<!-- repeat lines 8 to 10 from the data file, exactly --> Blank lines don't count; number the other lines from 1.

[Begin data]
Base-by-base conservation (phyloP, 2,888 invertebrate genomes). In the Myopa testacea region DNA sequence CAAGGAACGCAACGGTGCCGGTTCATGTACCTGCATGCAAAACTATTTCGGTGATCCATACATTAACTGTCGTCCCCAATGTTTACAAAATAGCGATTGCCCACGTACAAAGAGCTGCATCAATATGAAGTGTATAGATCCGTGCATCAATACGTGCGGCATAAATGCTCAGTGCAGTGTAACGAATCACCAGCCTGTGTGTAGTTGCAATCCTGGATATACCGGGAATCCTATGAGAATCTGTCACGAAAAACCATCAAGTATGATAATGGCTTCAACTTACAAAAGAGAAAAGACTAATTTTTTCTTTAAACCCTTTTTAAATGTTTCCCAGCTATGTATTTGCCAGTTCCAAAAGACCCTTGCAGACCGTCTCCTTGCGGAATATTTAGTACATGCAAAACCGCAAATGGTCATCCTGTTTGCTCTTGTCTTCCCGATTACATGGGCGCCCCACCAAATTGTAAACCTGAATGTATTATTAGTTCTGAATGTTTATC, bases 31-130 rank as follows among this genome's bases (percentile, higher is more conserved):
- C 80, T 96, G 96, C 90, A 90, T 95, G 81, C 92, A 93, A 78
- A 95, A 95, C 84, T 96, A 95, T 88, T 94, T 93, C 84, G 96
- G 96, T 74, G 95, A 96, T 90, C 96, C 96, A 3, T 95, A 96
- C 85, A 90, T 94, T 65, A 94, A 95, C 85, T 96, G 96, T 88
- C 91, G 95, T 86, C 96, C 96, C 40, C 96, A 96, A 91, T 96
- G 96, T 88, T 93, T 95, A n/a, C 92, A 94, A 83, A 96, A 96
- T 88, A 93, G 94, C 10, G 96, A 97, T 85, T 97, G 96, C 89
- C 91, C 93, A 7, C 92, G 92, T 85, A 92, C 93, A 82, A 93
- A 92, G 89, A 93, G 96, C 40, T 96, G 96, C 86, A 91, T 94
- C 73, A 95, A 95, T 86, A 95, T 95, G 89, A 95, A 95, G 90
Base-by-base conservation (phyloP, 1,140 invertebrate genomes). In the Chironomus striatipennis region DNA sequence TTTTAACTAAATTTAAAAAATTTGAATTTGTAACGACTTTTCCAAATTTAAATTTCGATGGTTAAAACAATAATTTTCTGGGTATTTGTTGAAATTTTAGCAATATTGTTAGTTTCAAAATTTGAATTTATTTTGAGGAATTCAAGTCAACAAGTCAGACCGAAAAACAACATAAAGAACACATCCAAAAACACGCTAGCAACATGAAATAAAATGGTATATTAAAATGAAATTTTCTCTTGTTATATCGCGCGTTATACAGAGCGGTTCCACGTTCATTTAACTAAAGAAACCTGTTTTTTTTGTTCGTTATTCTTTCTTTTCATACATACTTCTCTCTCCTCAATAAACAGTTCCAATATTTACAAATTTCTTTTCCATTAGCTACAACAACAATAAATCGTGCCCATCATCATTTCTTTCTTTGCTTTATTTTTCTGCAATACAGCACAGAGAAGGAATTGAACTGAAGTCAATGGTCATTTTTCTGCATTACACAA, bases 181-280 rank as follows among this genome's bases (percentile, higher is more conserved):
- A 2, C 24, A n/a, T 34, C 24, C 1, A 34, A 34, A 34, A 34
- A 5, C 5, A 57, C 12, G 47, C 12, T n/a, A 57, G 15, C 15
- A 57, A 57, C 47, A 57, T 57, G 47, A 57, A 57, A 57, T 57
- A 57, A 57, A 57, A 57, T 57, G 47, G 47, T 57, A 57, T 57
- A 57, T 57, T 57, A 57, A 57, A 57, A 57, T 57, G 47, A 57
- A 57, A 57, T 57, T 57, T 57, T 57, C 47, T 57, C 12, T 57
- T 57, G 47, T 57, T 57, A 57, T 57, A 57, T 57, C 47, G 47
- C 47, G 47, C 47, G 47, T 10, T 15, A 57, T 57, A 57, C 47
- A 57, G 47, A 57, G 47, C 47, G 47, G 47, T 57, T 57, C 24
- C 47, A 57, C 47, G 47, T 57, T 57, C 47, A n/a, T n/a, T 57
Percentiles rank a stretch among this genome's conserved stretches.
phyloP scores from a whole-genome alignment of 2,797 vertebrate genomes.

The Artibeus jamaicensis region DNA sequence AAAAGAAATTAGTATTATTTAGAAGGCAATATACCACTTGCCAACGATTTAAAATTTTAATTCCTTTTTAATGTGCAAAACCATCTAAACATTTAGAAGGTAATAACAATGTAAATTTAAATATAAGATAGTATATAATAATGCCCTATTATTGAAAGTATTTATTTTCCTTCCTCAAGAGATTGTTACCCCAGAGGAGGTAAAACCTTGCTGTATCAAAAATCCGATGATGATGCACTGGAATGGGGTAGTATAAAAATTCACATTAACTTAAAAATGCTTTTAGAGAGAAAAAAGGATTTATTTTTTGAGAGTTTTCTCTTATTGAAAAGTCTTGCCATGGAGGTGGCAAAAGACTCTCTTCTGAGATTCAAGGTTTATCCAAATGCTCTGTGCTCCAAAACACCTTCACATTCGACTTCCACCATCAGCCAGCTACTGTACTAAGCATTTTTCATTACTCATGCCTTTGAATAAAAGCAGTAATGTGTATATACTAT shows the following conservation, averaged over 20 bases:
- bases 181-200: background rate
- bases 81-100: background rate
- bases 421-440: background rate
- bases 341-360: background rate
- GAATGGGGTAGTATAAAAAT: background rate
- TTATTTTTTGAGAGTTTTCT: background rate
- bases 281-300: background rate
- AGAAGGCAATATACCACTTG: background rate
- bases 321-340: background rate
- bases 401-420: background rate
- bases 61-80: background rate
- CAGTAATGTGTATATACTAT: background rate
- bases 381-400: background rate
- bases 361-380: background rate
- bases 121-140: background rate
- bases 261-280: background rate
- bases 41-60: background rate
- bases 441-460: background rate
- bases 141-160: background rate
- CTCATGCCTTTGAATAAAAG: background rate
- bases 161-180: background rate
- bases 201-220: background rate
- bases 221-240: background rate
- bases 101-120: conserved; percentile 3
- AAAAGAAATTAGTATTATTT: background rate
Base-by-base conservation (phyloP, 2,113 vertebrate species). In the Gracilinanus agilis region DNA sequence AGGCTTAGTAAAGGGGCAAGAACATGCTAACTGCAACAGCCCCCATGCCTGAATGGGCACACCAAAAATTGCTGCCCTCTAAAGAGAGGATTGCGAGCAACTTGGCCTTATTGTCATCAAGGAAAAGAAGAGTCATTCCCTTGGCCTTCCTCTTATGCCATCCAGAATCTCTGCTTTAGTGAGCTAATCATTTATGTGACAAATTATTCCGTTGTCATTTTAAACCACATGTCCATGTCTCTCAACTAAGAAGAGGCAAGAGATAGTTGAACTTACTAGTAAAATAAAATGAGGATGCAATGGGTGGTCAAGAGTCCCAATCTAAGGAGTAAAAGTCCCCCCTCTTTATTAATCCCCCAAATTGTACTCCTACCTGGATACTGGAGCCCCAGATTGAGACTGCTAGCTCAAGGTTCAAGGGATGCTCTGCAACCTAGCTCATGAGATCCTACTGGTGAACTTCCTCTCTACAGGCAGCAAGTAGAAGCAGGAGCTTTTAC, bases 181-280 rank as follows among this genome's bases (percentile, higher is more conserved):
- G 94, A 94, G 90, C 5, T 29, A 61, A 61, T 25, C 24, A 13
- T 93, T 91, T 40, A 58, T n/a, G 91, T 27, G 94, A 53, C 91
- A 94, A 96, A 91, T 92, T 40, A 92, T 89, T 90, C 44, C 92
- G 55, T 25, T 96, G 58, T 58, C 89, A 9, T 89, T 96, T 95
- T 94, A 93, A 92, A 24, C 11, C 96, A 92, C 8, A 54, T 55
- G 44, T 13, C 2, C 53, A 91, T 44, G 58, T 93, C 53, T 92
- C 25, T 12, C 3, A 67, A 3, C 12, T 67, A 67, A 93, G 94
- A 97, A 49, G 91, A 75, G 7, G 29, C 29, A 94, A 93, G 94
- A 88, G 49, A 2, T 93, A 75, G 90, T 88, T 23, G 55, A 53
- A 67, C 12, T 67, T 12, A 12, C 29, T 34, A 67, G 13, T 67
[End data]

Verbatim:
- T 88, A 93, G 94, C 10, G 96, A 97, T 85, T 97, G 96, C 89
- C 91, C 93, A 7, C 92, G 92, T 85, A 92, C 93, A 82, A 93
- A 92, G 89, A 93, G 96, C 40, T 96, G 96, C 86, A 91, T 94